All responsible should face legal consequences – Amaraweera
By Thameenah Razeek
The ill-fated MV X-Press Pearl ship, had a large number of containers with plastic pellets in its inventory that had been imported over two months ago, owned by two of the country’s largest companies. Minister of Environment Mahinda Amaraweera said that the inventory of around 1,486 containers contained 193 items including plastic pellets, and that the environmental damage caused by the fire will last for another 20 years.
He mentioned that Sri Lanka has eight major companies that produce plastic and polythene-related products. “A significant portion of the plastic had washed into the ocean as a result of the ship’s sinking,” he said.
He went on to say that the environmental damage caused by the ship’s fire could not be quantified or compensated for in any way. These remarks were made by the Minister during a press conference held yesterday at the Ministry of Environment (10). According to him, a Marine Environmental Pollution Authority (MEPA) team had already been dispatched to investigate and collect necessary oil samples.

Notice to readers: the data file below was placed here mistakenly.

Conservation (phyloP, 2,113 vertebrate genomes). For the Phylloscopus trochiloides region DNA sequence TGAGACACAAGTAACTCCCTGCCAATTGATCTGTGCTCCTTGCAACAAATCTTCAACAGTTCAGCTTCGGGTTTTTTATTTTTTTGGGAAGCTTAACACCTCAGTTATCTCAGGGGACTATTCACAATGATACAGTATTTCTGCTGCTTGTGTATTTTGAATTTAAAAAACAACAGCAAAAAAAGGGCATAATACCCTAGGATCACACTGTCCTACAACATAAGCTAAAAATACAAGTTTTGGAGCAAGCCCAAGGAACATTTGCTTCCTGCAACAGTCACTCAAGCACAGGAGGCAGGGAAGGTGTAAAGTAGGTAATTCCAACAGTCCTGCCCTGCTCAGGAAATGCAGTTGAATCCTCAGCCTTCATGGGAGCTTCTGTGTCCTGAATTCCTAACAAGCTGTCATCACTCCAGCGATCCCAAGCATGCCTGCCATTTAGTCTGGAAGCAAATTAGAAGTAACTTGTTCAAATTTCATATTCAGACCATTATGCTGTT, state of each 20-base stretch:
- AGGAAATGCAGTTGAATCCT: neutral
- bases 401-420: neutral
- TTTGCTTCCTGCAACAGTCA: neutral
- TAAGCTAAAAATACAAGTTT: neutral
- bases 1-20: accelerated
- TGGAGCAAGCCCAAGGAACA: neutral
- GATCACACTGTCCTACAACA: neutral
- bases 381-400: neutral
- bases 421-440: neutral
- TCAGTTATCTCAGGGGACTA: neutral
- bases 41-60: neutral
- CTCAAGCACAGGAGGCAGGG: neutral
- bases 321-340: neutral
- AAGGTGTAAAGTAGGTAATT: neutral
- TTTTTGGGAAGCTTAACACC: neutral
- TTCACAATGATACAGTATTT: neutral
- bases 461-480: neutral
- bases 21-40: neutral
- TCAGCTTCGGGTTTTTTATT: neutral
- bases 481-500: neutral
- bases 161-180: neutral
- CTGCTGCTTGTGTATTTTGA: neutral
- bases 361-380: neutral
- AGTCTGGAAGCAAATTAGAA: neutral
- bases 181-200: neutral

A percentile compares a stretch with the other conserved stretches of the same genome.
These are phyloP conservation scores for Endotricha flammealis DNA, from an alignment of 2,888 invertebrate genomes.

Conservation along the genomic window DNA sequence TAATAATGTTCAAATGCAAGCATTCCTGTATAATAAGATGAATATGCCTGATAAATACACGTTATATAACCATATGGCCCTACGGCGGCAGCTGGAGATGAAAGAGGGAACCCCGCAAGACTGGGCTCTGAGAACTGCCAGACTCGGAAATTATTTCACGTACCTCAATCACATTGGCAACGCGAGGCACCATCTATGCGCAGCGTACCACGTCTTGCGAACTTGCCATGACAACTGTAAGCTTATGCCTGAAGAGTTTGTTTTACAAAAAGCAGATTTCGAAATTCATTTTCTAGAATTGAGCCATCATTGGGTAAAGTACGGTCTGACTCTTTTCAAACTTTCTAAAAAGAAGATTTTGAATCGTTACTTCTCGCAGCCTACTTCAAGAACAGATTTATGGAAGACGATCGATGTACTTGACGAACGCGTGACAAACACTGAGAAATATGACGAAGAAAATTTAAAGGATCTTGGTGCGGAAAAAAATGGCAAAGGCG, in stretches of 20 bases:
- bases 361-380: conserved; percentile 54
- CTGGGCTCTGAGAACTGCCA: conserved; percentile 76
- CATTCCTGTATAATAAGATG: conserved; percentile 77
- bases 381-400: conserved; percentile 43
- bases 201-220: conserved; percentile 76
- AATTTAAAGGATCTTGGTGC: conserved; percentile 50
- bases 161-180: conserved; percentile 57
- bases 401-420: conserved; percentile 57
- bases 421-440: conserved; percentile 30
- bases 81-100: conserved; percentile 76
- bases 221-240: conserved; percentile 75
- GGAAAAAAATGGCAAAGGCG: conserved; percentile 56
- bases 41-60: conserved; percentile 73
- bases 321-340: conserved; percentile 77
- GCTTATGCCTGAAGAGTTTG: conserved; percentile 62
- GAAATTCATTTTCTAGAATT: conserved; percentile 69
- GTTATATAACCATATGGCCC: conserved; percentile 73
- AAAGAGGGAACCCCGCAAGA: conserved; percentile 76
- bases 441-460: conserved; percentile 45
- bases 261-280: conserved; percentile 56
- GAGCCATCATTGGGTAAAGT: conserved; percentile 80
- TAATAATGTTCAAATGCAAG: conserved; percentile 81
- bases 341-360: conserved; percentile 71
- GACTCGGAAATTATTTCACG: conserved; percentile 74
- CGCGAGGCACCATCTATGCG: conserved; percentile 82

“Plastic pellets piling up on the beach were collected and loaded onto 40 containers to be destroyed; take into account how much plastic is transported into our country each year. Only about 10 per cent of this is recycled, with the rest dumped into the environment. Damage by the ship should be compensated, and all responsible parties should be identified and punished.
The CID has already begun an investigation into this matter on the President’s orders,” he said. He went on to say that the Minister of Justice revealed at the Cabinet meeting those efforts had already been made to file two cases in this regard. As Environment Minister, he stated that he does not believe the damage can be mitigated and that the carcasses of sea species such as turtles and dolphins are now floating in onto land, adding that all those responsible for the destruction should face legal consequences.
When asked whether the perpetrators had been identified, the Minister answered that no chemical spill on this ship had been reported to the Port or to the Harbour Master. “As a result, both the Captain of the ship and the local agent in that shipping firm are held accountable. Furthermore, the VDR device will reveal more details about who are responsible for this disaster,” he added.